Improved lower bounds for chromatic number

Researcher Fernando de Oliveira Filho of the Centrum Wiskunde & Informatica (CWI) in Amsterdam improved the lower bounds on the chromatic number. He received his PhD degree on December 1 for his thesis 'New Bounds for Geometric Packing and Coloring via Harmonic Analysis and Optimization'.

Publication date: 11-12-2009

Researcher Fernando de Oliveira Filho of the Centrum Wiskunde & Informatica (CWI) in Amsterdam improved the lower bounds on the chromatic number. He received his PhD degree on December 1 for his thesis 'New Bounds for Geometric Packing and Coloring via Harmonic Analysis and Optimization'.

The following problem was posed by mathematician E. Nelson (1950): Suppose we wish to give colors to the points of the (Euclidean) plane in such a way that no two points at distance one are colored with the same color. What is the minimum number of colors one needs to do this? The minimum number of colors needed is called the chromatic number of the plane. It is known that this number lies between 4 and 7, that is, that one needs at least 4 colors and at most 7 colors.

Although finding the exact value of this chromatic number sounds like a simple puzzle, it is in fact a famous and notoriously difficult problem in geometry. One reason for the difficulty is that the collections of points receiving the same color might have extremely strange shapes, so strange that they could not even be drawn. The problem becomes even more difficult if one considers not the two-dimensional plane, but the three-dimensional (or even higher dimensional) space.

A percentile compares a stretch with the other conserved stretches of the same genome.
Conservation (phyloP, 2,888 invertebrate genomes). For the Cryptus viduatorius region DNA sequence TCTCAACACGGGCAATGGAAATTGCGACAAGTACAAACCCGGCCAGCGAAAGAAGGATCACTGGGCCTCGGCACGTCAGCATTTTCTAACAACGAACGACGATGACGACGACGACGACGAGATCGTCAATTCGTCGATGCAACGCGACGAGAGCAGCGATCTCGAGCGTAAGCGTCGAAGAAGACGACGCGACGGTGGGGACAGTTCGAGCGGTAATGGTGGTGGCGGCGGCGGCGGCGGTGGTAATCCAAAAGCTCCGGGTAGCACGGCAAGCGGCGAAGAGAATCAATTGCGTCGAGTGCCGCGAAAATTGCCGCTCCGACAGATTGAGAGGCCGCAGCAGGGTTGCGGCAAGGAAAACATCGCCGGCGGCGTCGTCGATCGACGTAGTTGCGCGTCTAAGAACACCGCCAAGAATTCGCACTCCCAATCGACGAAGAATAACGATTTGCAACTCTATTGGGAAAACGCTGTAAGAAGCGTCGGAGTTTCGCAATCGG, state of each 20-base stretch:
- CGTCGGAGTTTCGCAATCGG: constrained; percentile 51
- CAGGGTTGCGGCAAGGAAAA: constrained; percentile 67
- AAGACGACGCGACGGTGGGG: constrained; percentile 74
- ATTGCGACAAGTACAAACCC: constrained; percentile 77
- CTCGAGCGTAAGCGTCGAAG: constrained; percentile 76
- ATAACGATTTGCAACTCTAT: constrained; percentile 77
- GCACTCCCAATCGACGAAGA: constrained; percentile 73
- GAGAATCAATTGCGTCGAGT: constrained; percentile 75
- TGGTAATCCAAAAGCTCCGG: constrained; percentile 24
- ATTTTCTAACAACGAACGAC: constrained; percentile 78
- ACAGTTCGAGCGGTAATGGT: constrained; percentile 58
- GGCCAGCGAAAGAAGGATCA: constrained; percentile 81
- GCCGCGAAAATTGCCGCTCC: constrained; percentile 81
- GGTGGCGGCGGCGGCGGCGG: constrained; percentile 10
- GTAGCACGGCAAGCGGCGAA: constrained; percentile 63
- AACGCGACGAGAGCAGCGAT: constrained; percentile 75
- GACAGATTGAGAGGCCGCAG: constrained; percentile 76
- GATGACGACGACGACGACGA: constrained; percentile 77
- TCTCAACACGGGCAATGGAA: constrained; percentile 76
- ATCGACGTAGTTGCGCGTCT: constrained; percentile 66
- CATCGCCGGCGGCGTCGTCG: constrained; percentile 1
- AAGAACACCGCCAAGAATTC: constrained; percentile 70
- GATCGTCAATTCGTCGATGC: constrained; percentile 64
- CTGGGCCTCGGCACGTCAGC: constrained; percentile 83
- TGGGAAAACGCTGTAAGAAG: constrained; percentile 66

Fernando de Oliveira Filho invented new optimization methods in order to obtain better lower bounds for these numbers. He considers shapes which mathematicians call Lebesgue measurable, a restriction which opened the way to using optimization software. Oliveira improved the lower limits beginning at three dimensions. The greater the number of dimensions, the greater the improvement. This kind of colouring problem is used for
example when assigning frequencies to mobile phones. Moreover the new optimization methods developed by Oliveira have a great potential of being useful in different contexts, e.g. in finding energy minimizing states of systems in physics and engineering.

The research was conducted at the Centrum Wiskunde & Informatica (CWI), and the PhD defence took place at the University of Amsterdam (UvA). Supervisor is Prof. A. Schrijver (CWI and UvA) and co-supervisor is dr. F. Vallentin (TUD and CWI).

Source: UvA web site, translation CWI
Illustration: Fernando de Oliveira Filho, CWI